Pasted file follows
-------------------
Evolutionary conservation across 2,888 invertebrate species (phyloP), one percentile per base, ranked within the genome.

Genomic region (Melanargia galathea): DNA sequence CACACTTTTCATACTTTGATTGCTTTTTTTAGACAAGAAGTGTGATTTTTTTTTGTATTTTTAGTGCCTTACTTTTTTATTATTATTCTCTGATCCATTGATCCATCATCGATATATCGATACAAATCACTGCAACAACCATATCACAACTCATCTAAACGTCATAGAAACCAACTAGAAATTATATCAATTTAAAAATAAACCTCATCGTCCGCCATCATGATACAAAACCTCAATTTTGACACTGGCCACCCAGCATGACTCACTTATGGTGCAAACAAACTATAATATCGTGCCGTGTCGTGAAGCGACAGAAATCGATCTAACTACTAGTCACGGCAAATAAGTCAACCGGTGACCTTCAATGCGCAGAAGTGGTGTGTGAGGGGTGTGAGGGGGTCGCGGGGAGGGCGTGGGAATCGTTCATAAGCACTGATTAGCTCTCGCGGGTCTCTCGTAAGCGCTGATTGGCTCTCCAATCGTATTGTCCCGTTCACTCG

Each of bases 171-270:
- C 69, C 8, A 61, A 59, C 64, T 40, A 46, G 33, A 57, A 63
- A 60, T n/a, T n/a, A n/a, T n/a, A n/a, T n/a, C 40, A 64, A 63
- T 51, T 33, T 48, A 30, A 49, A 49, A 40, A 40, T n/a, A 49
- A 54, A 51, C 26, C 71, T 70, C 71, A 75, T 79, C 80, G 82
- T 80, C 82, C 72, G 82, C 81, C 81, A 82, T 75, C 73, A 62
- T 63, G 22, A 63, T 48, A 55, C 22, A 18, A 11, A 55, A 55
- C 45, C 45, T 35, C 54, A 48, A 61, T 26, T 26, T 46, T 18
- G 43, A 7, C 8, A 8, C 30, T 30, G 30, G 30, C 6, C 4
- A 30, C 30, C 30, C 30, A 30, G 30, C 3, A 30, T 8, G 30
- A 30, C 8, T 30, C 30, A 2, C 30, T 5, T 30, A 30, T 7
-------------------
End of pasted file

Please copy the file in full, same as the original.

Evolutionary conservation across 2,888 invertebrate species (phyloP), one percentile per base, ranked within the genome.

Genomic region (Melanargia galathea): DNA sequence CACACTTTTCATACTTTGATTGCTTTTTTTAGACAAGAAGTGTGATTTTTTTTTGTATTTTTAGTGCCTTACTTTTTTATTATTATTCTCTGATCCATTGATCCATCATCGATATATCGATACAAATCACTGCAACAACCATATCACAACTCATCTAAACGTCATAGAAACCAACTAGAAATTATATCAATTTAAAAATAAACCTCATCGTCCGCCATCATGATACAAAACCTCAATTTTGACACTGGCCACCCAGCATGACTCACTTATGGTGCAAACAAACTATAATATCGTGCCGTGTCGTGAAGCGACAGAAATCGATCTAACTACTAGTCACGGCAAATAAGTCAACCGGTGACCTTCAATGCGCAGAAGTGGTGTGTGAGGGGTGTGAGGGGGTCGCGGGGAGGGCGTGGGAATCGTTCATAAGCACTGATTAGCTCTCGCGGGTCTCTCGTAAGCGCTGATTGGCTCTCCAATCGTATTGTCCCGTTCACTCG

Each of bases 171-270:
- C 69, C 8, A 61, A 59, C 64, T 40, A 46, G 33, A 57, A 63
- A 60, T n/a, T n/a, A n/a, T n/a, A n/a, T n/a, C 40, A 64, A 63
- T 51, T 33, T 48, A 30, A 49, A 49, A 40, A 40, T n/a, A 49
- A 54, A 51, C 26, C 71, T 70, C 71, A 75, T 79, C 80, G 82
- T 80, C 82, C 72, G 82, C 81, C 81, A 82, T 75, C 73, A 62
- T 63, G 22, A 63, T 48, A 55, C 22, A 18, A 11, A 55, A 55
- C 45, C 45, T 35, C 54, A 48, A 61, T 26, T 26, T 46, T 18
- G 43, A 7, C 8, A 8, C 30, T 30, G 30, G 30, C 6, C 4
- A 30, C 30, C 30, C 30, A 30, G 30, C 3, A 30, T 8, G 30
- A 30, C 8, T 30, C 30, A 2, C 30, T 5, T 30, A 30, T 7